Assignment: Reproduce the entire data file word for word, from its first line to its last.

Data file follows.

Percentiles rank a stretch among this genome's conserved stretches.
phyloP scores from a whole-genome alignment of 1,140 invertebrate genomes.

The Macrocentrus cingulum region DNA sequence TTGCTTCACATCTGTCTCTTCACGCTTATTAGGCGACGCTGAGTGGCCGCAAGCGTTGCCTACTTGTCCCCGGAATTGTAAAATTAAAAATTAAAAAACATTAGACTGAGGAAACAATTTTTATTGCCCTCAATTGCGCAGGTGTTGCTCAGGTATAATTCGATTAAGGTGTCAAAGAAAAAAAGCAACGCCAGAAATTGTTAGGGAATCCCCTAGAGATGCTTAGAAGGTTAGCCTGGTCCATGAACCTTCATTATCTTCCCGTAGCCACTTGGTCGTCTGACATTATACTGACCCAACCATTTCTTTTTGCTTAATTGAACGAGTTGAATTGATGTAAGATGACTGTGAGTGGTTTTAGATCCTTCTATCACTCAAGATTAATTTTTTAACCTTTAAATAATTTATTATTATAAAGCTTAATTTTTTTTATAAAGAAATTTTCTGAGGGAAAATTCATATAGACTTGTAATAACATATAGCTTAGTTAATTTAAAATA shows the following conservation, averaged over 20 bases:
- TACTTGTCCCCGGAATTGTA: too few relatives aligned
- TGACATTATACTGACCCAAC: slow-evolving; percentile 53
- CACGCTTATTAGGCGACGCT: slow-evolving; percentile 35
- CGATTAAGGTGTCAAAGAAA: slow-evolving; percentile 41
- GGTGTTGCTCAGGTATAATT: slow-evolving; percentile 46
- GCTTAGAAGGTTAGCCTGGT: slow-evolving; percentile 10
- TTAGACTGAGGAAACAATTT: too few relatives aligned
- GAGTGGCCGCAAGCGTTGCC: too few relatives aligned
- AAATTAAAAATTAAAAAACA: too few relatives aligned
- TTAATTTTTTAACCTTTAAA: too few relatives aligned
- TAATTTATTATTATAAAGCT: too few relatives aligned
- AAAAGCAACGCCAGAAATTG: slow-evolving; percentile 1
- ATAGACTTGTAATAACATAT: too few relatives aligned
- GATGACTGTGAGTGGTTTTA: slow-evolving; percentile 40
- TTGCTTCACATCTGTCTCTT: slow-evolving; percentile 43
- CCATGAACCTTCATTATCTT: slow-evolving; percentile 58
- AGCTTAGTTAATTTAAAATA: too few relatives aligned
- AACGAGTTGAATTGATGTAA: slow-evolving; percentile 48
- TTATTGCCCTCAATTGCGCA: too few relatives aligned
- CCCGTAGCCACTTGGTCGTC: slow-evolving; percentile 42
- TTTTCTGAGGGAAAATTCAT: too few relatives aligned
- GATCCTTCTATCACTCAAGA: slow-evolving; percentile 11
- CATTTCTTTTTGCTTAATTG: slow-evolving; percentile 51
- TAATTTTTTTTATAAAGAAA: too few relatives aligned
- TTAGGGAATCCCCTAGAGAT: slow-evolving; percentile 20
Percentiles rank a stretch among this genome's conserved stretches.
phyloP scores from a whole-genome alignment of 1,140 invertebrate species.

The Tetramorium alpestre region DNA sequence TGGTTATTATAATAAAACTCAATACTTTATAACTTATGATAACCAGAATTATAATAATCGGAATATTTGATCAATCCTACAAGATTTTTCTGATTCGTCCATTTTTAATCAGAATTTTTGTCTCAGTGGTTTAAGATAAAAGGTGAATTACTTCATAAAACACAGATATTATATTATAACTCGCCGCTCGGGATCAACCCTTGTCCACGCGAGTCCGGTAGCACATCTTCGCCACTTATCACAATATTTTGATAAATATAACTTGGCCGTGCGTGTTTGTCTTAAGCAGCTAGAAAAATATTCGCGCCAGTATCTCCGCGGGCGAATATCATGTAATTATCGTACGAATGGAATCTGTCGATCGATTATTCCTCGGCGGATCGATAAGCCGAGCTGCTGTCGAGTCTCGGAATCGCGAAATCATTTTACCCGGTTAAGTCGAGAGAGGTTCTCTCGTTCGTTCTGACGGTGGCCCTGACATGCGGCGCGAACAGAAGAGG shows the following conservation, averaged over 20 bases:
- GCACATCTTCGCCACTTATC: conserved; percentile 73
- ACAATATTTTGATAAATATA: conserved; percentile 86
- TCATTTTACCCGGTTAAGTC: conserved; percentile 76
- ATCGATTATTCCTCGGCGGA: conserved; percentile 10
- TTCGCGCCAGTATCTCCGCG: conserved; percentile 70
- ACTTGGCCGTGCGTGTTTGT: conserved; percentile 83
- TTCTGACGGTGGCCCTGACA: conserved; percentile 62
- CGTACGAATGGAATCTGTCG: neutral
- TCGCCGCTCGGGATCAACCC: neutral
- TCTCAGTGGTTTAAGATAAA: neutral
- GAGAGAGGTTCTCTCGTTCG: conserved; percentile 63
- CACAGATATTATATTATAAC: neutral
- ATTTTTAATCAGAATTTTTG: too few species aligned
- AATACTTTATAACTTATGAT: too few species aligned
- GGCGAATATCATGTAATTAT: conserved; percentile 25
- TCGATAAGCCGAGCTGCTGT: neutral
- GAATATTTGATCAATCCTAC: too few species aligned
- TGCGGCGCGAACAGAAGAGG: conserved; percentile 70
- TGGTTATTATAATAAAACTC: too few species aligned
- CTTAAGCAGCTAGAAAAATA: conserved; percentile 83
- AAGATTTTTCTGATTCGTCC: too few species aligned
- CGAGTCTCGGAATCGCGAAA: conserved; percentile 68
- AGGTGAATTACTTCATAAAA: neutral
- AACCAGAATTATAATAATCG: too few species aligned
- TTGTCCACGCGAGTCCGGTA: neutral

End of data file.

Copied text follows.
Percentiles rank a stretch among this genome's conserved stretches.
phyloP scores from a whole-genome alignment of 1,140 invertebrate genomes.

The Macrocentrus cingulum region DNA sequence TTGCTTCACATCTGTCTCTTCACGCTTATTAGGCGACGCTGAGTGGCCGCAAGCGTTGCCTACTTGTCCCCGGAATTGTAAAATTAAAAATTAAAAAACATTAGACTGAGGAAACAATTTTTATTGCCCTCAATTGCGCAGGTGTTGCTCAGGTATAATTCGATTAAGGTGTCAAAGAAAAAAAGCAACGCCAGAAATTGTTAGGGAATCCCCTAGAGATGCTTAGAAGGTTAGCCTGGTCCATGAACCTTCATTATCTTCCCGTAGCCACTTGGTCGTCTGACATTATACTGACCCAACCATTTCTTTTTGCTTAATTGAACGAGTTGAATTGATGTAAGATGACTGTGAGTGGTTTTAGATCCTTCTATCACTCAAGATTAATTTTTTAACCTTTAAATAATTTATTATTATAAAGCTTAATTTTTTTTATAAAGAAATTTTCTGAGGGAAAATTCATATAGACTTGTAATAACATATAGCTTAGTTAATTTAAAATA shows the following conservation, averaged over 20 bases:
- TACTTGTCCCCGGAATTGTA: too few relatives aligned
- TGACATTATACTGACCCAAC: slow-evolving; percentile 53
- CACGCTTATTAGGCGACGCT: slow-evolving; percentile 35
- CGATTAAGGTGTCAAAGAAA: slow-evolving; percentile 41
- GGTGTTGCTCAGGTATAATT: slow-evolving; percentile 46
- GCTTAGAAGGTTAGCCTGGT: slow-evolving; percentile 10
- TTAGACTGAGGAAACAATTT: too few relatives aligned
- GAGTGGCCGCAAGCGTTGCC: too few relatives aligned
- AAATTAAAAATTAAAAAACA: too few relatives aligned
- TTAATTTTTTAACCTTTAAA: too few relatives aligned
- TAATTTATTATTATAAAGCT: too few relatives aligned
- AAAAGCAACGCCAGAAATTG: slow-evolving; percentile 1
- ATAGACTTGTAATAACATAT: too few relatives aligned
- GATGACTGTGAGTGGTTTTA: slow-evolving; percentile 40
- TTGCTTCACATCTGTCTCTT: slow-evolving; percentile 43
- CCATGAACCTTCATTATCTT: slow-evolving; percentile 58
- AGCTTAGTTAATTTAAAATA: too few relatives aligned
- AACGAGTTGAATTGATGTAA: slow-evolving; percentile 48
- TTATTGCCCTCAATTGCGCA: too few relatives aligned
- CCCGTAGCCACTTGGTCGTC: slow-evolving; percentile 42
- TTTTCTGAGGGAAAATTCAT: too few relatives aligned
- GATCCTTCTATCACTCAAGA: slow-evolving; percentile 11
- CATTTCTTTTTGCTTAATTG: slow-evolving; percentile 51
- TAATTTTTTTTATAAAGAAA: too few relatives aligned
- TTAGGGAATCCCCTAGAGAT: slow-evolving; percentile 20
Percentiles rank a stretch among this genome's conserved stretches.
phyloP scores from a whole-genome alignment of 1,140 invertebrate species.

The Tetramorium alpestre region DNA sequence TGGTTATTATAATAAAACTCAATACTTTATAACTTATGATAACCAGAATTATAATAATCGGAATATTTGATCAATCCTACAAGATTTTTCTGATTCGTCCATTTTTAATCAGAATTTTTGTCTCAGTGGTTTAAGATAAAAGGTGAATTACTTCATAAAACACAGATATTATATTATAACTCGCCGCTCGGGATCAACCCTTGTCCACGCGAGTCCGGTAGCACATCTTCGCCACTTATCACAATATTTTGATAAATATAACTTGGCCGTGCGTGTTTGTCTTAAGCAGCTAGAAAAATATTCGCGCCAGTATCTCCGCGGGCGAATATCATGTAATTATCGTACGAATGGAATCTGTCGATCGATTATTCCTCGGCGGATCGATAAGCCGAGCTGCTGTCGAGTCTCGGAATCGCGAAATCATTTTACCCGGTTAAGTCGAGAGAGGTTCTCTCGTTCGTTCTGACGGTGGCCCTGACATGCGGCGCGAACAGAAGAGG shows the following conservation, averaged over 20 bases:
- GCACATCTTCGCCACTTATC: conserved; percentile 73
- ACAATATTTTGATAAATATA: conserved; percentile 86
- TCATTTTACCCGGTTAAGTC: conserved; percentile 76
- ATCGATTATTCCTCGGCGGA: conserved; percentile 10
- TTCGCGCCAGTATCTCCGCG: conserved; percentile 70
- ACTTGGCCGTGCGTGTTTGT: conserved; percentile 83
- TTCTGACGGTGGCCCTGACA: conserved; percentile 62
- CGTACGAATGGAATCTGTCG: neutral
- TCGCCGCTCGGGATCAACCC: neutral
- TCTCAGTGGTTTAAGATAAA: neutral
- GAGAGAGGTTCTCTCGTTCG: conserved; percentile 63
- CACAGATATTATATTATAAC: neutral
- ATTTTTAATCAGAATTTTTG: too few species aligned
- AATACTTTATAACTTATGAT: too few species aligned
- GGCGAATATCATGTAATTAT: conserved; percentile 25
- TCGATAAGCCGAGCTGCTGT: neutral
- GAATATTTGATCAATCCTAC: too few species aligned
- TGCGGCGCGAACAGAAGAGG: conserved; percentile 70
- TGGTTATTATAATAAAACTC: too few species aligned
- CTTAAGCAGCTAGAAAAATA: conserved; percentile 83
- AAGATTTTTCTGATTCGTCC: too few species aligned
- CGAGTCTCGGAATCGCGAAA: conserved; percentile 68
- AGGTGAATTACTTCATAAAA: neutral
- AACCAGAATTATAATAATCG: too few species aligned
- TTGTCCACGCGAGTCCGGTA: neutral